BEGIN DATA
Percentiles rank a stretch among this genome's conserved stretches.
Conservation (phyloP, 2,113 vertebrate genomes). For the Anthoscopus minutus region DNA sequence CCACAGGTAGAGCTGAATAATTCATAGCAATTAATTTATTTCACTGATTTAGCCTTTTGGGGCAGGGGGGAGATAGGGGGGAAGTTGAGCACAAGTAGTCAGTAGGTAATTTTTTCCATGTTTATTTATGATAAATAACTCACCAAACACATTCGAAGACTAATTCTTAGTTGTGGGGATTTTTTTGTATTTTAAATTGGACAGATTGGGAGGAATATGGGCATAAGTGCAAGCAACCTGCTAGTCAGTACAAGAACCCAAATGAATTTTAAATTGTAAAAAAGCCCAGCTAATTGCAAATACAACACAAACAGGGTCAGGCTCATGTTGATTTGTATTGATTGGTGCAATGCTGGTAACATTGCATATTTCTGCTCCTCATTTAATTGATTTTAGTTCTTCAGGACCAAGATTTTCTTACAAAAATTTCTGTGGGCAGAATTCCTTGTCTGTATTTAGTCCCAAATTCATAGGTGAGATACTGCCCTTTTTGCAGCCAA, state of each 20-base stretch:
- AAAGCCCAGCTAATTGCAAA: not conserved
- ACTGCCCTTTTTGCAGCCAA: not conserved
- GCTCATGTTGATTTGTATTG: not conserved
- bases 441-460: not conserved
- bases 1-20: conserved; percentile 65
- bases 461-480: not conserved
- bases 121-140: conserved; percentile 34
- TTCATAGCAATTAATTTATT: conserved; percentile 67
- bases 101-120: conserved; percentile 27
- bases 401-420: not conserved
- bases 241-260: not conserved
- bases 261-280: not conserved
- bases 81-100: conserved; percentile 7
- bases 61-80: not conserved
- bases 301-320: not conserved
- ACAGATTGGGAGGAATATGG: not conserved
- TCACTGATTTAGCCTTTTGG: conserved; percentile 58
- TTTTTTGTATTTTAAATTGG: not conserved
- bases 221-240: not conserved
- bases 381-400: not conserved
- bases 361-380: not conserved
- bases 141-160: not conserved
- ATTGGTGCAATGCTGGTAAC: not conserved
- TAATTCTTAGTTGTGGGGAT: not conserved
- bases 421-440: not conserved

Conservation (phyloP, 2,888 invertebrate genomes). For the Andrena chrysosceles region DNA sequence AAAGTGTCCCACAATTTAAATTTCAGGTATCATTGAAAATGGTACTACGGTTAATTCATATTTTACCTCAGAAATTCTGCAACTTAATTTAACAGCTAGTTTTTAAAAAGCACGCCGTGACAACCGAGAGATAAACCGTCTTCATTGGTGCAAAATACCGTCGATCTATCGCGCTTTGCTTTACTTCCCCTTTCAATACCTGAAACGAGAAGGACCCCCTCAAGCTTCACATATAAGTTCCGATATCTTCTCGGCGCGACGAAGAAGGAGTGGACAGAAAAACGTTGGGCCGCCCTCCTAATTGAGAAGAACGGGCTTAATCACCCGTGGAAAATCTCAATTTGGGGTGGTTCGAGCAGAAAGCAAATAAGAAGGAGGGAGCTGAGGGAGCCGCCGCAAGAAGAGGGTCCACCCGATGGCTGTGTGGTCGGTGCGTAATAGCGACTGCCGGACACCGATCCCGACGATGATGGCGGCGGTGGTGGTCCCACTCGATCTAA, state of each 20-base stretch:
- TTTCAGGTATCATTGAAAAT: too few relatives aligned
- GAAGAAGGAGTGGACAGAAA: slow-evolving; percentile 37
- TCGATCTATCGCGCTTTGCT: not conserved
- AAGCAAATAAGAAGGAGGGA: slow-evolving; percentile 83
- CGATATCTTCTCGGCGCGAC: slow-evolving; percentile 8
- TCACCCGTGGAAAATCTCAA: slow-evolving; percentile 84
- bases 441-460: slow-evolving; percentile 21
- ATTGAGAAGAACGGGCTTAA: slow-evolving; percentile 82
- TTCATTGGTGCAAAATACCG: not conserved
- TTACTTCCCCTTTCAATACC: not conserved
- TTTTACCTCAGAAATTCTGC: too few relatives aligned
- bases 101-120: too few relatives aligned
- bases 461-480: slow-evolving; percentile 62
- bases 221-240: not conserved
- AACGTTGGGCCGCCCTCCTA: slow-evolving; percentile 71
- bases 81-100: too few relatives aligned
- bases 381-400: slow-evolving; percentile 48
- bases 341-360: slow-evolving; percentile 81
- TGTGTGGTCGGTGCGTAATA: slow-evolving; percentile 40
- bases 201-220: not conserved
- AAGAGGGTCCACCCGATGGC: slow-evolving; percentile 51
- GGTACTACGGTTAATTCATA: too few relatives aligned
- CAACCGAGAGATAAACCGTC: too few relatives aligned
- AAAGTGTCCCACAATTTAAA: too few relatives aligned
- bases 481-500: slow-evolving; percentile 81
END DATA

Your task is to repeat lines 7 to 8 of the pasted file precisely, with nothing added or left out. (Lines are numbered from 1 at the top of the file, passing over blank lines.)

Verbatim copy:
- bases 1-20: conserved; percentile 65
- bases 461-480: not conserved